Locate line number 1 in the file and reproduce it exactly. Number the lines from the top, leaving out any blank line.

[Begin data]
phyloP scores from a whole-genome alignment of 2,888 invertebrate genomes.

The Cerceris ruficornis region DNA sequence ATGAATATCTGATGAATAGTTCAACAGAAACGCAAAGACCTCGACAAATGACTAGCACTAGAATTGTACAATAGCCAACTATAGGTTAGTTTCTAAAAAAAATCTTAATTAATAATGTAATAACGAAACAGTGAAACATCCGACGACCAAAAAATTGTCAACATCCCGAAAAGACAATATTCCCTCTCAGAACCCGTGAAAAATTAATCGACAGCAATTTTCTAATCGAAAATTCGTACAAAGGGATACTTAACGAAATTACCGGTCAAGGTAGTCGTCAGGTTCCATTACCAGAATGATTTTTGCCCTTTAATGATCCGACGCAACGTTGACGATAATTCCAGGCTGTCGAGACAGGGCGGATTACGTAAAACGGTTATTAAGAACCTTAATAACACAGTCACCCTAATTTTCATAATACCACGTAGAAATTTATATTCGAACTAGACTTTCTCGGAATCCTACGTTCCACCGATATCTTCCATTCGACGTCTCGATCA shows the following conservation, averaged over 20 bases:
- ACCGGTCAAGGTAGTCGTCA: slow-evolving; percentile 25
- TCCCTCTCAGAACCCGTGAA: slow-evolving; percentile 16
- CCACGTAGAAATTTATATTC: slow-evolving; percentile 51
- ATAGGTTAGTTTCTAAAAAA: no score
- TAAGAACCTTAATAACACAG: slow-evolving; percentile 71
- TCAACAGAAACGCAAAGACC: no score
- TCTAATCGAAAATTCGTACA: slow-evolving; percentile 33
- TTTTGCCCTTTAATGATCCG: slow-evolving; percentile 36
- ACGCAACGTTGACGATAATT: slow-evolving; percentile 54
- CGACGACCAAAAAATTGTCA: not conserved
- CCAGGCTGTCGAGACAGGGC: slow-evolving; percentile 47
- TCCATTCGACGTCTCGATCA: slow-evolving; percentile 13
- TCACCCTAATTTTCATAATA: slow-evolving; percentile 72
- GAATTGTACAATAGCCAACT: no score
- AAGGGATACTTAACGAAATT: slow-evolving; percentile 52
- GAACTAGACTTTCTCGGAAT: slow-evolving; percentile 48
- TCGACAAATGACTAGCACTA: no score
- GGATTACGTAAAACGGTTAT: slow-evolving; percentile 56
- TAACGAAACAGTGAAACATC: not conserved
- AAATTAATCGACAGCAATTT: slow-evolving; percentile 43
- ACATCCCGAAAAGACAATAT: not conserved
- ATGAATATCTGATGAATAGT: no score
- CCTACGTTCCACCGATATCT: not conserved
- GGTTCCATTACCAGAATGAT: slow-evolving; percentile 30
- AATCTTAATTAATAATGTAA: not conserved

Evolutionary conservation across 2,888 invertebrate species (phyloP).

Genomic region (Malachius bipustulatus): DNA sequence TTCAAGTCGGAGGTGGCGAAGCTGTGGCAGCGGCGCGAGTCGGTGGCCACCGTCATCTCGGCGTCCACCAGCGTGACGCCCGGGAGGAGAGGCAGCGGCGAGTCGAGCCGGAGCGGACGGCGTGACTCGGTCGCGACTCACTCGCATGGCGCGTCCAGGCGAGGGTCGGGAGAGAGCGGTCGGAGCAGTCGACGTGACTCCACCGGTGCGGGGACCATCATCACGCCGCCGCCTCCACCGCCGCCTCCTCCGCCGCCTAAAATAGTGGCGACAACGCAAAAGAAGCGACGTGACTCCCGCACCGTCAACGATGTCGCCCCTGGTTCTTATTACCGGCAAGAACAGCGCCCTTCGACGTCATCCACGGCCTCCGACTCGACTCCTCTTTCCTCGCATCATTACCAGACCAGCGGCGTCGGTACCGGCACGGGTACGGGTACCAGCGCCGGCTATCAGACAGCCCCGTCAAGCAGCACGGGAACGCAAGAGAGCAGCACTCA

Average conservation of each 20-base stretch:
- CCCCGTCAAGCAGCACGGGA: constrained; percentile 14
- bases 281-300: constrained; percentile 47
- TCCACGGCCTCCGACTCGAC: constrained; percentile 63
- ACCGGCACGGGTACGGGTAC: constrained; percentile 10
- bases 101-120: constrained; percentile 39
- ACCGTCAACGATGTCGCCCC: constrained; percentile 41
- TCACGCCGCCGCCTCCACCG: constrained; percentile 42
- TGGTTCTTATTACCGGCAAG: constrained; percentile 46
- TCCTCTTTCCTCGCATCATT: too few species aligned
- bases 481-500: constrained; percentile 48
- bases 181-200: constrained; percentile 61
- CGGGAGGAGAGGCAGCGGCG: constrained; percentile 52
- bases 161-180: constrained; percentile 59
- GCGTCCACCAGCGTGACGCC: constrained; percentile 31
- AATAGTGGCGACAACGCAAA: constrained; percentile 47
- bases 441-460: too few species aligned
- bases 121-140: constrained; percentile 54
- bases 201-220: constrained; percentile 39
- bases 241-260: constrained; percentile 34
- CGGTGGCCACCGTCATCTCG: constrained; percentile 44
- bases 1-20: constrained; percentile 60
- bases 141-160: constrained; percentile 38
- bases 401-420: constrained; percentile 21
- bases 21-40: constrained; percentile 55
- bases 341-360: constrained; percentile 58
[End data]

phyloP scores from a whole-genome alignment of 2,888 invertebrate genomes.